OmniPod Adhesive Update #2

In the last two months, I’ve been experimenting with a lot of different techniques and topical creams to quell the intense discomfort that the pod adhesive causes my skin. Now that the air has turned dry in Minnesota, the contact dermatitis is very scaly as it heals.

I’ll cut to the chase. The best method I for caring for and treating the dermatitis is as follows:
1. If possible, remove the pod after a warm shower when the adhesive is water-logged.
2. Don’t wash the area with soap. Cetaphil types might be okay, but I haven’t tried them.
3. After the area is relatively dry, apply thick layer of lotion with Shea Butter. Rub gently, but let most of it absorb on it’s own.
4. Re-apply a thick layer each day thereafter until healed.

My sites were taking up to 10 days to fully heal, and now it’s down to 3-5. I’ve just been using Bath & Body Works Body Cream. Simple as that. Nothing too expensive, nothing medicated. Previous to this, I tried: alpha hydroxy acid (AHA), hydrocortisone cream, triple antibiotic ointment, and petroleum jelly, all in varying amounts. Nothing heals it like plain old Shea Butter!

4 thoughts on “OmniPod Adhesive Update #2”

  1. We’ve found a way to help prevent contact dermatitis. My son was having the same issue with the Omnipod, and my friend who is a nurse told me to use a cortisone in a water base (like Flonase) and spray it on his skin after preparing his skin with alcohol before pod placement. Of course you have to let it dry. No more problems!!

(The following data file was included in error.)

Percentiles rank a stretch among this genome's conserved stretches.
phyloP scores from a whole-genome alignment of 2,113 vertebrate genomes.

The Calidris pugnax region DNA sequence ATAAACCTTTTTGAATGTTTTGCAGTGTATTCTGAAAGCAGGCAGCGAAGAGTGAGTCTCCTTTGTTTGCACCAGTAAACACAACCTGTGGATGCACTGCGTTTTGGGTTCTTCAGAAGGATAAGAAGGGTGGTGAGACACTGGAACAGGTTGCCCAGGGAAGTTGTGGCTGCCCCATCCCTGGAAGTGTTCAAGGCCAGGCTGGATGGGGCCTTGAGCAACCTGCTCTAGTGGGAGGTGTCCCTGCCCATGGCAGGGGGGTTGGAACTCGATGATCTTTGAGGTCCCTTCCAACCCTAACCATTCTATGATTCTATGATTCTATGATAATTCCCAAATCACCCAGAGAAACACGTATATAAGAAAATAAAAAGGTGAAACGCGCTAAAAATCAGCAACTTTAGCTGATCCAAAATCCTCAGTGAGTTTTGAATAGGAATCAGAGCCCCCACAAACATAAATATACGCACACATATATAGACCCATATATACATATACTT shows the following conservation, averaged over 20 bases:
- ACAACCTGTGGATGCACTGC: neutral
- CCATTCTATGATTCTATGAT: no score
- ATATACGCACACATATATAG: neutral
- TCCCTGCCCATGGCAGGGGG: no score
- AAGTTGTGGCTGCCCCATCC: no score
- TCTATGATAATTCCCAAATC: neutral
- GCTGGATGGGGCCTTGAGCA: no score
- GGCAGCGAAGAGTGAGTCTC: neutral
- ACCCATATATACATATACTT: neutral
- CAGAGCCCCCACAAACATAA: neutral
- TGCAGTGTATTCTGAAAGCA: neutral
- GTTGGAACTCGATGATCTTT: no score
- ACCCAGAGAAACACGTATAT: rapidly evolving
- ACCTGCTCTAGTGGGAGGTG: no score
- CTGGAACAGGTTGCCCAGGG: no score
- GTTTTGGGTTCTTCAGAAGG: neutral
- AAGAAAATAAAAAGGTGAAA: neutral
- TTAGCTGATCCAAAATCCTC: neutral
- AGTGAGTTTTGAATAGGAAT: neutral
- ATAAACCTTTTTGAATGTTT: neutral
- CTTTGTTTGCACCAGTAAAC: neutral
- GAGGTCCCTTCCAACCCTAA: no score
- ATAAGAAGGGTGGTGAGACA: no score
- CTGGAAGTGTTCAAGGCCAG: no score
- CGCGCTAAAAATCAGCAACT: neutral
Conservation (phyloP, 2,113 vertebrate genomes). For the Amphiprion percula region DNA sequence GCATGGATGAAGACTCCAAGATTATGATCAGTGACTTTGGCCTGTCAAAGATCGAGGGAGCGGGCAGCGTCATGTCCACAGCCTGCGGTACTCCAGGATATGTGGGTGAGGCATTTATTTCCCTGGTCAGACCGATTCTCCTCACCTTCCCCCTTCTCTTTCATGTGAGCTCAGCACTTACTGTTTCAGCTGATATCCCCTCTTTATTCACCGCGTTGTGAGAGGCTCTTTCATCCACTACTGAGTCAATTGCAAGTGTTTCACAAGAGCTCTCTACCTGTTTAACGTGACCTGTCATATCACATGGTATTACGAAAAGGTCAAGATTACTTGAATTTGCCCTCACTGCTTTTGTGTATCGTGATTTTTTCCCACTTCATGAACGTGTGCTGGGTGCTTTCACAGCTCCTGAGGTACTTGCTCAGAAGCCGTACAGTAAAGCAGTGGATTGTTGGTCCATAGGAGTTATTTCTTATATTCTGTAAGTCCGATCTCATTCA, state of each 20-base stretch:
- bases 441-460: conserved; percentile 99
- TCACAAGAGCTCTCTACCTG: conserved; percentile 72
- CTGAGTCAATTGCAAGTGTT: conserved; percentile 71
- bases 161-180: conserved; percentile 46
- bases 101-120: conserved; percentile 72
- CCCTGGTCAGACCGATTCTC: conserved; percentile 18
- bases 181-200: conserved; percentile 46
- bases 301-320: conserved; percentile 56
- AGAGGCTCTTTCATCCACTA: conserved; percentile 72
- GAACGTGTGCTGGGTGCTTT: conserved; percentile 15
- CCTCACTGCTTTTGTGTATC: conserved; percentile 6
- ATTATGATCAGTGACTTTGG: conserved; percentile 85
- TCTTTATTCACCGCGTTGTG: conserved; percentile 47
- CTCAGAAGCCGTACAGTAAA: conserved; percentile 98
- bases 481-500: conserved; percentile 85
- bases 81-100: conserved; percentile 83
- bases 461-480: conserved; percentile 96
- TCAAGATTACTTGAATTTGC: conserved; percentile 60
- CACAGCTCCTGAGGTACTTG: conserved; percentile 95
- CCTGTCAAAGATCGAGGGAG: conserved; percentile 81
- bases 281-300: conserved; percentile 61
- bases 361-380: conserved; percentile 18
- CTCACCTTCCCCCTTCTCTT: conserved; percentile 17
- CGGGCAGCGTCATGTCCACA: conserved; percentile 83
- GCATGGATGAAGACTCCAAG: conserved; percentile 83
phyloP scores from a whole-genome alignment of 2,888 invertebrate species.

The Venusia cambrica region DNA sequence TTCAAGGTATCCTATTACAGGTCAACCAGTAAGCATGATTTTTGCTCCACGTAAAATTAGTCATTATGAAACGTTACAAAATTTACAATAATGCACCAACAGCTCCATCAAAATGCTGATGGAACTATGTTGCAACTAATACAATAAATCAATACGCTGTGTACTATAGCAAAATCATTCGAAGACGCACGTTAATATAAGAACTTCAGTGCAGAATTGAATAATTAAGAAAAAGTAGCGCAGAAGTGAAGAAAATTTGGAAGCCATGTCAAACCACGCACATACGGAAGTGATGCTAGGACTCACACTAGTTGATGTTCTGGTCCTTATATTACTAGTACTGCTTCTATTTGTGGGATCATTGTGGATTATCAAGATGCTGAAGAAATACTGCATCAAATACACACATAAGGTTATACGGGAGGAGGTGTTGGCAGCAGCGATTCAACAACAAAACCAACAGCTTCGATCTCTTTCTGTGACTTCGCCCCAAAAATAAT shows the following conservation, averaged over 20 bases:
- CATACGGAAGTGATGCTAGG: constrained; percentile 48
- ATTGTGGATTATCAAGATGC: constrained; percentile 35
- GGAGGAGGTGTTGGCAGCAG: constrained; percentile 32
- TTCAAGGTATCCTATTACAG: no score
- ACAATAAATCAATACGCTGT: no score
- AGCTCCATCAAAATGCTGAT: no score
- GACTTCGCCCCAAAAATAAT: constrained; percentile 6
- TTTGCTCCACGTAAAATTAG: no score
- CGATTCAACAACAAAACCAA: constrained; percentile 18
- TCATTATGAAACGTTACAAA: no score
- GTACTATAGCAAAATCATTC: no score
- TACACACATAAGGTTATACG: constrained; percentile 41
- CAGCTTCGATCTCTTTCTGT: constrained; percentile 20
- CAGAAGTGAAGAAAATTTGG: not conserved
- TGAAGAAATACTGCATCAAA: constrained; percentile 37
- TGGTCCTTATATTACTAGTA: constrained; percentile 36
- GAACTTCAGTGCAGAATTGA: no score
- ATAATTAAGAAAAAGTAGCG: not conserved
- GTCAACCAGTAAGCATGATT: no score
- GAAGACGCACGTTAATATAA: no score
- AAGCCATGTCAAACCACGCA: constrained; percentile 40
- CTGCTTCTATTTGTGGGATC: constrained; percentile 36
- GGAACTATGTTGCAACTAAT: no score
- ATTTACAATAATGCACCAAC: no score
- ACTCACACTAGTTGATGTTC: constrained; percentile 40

2. I tried using flonase yesterday. Even though I waited for it to dry, the pod ended up falling off a few hours later. Any tips for this? I love my pod so much but it’s destroying my skin. It’s not an adhesive allergy. I get a hive by where the canula goes in and a little patchy rash at the top where there is no adhesive, if you check the back of the pod. It’s making me so sad :(.

    1. Hmm. I haven’t had any issues with the pod sticking after flonase. It’s a bummer it fell off. Some people swear by using Tagaderm bandages underneath the pod. You could cut a small portion out of a larger bandage and put it right under where the cannula inserts. The power of the insertion will certainly break through the Tagaderm bandage barrier, but it might provide some protection from the hives you’re describing. It’s worth a try! I’d say the flonase is worth another try, too. I like to apply it to my fingers and then rub it onto the place where I intend to put the pod. I wait until its completely dry before applying. Try the Tagaderm and let me know how it goes!

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